Dr. Cole is board certified in dermatology. He obtained his BA degree in bacteriology, his MA degree in microbiology, and his MD at the University of California, Los Angeles. He trained in dermatology at the University of Oregon, where he completed his residency.
Dr. Shiel received a Bachelor of Science degree with honors from the University of Notre Dame. There he was involved in research in radiation biology and received the Huisking Scholarship. After graduating from St. Louis University School of Medicine, he completed his Internal Medicine residency and Rheumatology fellowship at the University of California, Irvine. He is board-certified in Internal Medicine and Rheumatology.
Photodynamic therapy (PDT) is a medical treatment that utilizes a photosensitizing molecule (frequently a drug that becomes activated by light exposure) and a light source to activate the applied drug. Very thin superficial skin cancers called actinic keratoses and certain other types of cancer cells can be eliminated this way. Acne can also be treated as well. The procedure is easily performed in a physician's office or outpatient setting.
PDT essentially has three steps. First, a light-sensitizing liquid, cream, or intravenous drug (photosensitizer) is applied or administered. Occasionally, a photosensitizing molecule that is already part of the body can be activated. Second, there is an incubation period of minutes to days. Finally, the target tissue is then exposed to a specific wavelength of light that then activates the photosensitizing medication.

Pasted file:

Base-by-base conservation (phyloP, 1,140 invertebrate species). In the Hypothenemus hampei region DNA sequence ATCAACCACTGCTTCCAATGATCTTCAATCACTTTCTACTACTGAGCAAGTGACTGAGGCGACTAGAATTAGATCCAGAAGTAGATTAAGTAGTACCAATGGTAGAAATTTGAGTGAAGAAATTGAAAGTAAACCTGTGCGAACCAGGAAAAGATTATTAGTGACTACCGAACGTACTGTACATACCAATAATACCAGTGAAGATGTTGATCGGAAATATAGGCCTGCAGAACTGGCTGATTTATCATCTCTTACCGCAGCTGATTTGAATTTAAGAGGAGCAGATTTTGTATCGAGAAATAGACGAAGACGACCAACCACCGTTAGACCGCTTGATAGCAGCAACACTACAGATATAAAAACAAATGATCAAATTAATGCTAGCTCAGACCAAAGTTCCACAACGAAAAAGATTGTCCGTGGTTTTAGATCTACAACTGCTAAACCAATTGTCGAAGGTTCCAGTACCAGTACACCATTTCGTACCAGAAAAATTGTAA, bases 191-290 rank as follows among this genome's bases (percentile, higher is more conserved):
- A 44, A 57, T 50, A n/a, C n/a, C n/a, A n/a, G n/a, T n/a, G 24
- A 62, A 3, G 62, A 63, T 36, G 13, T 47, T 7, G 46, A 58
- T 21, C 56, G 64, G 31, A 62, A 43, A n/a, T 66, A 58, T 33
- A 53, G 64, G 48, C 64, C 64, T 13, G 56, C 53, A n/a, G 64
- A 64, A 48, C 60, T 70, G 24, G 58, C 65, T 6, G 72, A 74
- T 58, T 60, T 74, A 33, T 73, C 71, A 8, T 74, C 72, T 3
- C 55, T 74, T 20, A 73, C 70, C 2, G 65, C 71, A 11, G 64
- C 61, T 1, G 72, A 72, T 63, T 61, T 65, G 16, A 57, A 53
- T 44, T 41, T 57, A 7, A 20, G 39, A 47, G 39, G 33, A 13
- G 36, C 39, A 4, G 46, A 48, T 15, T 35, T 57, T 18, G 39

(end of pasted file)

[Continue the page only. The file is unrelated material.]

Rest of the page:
application of photosensitizer drug
Although first used in the early 1900s, PDT in the modern sense is a new, evolving science. Current PDT involves a variety of incubation times for different the light-sensitizing drugs and a variety of light sources depending on the target tissue. The basic premise of PDT is selective tissue destruction.
At present, the primary limitation of available PDT techniques is the depth
of penetration of the light and ability to target cells within at most 1/3 of an
inch (approximately 1 cm) of the light source. Therefore, tumors or atypical
growths must be close to the surface of the skin or treatment surface for PDT to
PDT is currently used in a number of
medical fields, including oncology (cancer), dermatology (skin), and cosmetic
In dermatology, PDT with the photosensitizer Levulan Kerastick (20% delta-aminolevulinic acid HCl) is used for the treatment of very early, thin skin cancers called actinic keratoses (AK). The initial approval was specifically for the treatment of actinic keratosis of the face and scalp with a combination of an application of the photosensitizer followed by a timed exposure to a special blue light source. PDT is also used for acne, rosacea, skin cancer, sun
damage, cosmetic skin improvement, oily skin, enlarged sebaceous glands,
wrinkles, rejuvenation (anti-aging), warts, hidradenitis suppurativa, psoriasis,
and many other skin conditions. It is not used to remove moles or
Overall, combination treatments using one or two types of therapies are best. For example, a good program may be to freeze the individual thick AKs with liquid nitrogen, allow them to heal for two to three weeks, and then treat the entire area with a field treatment like fluorouracil (Efudex) or photodynamic therapy.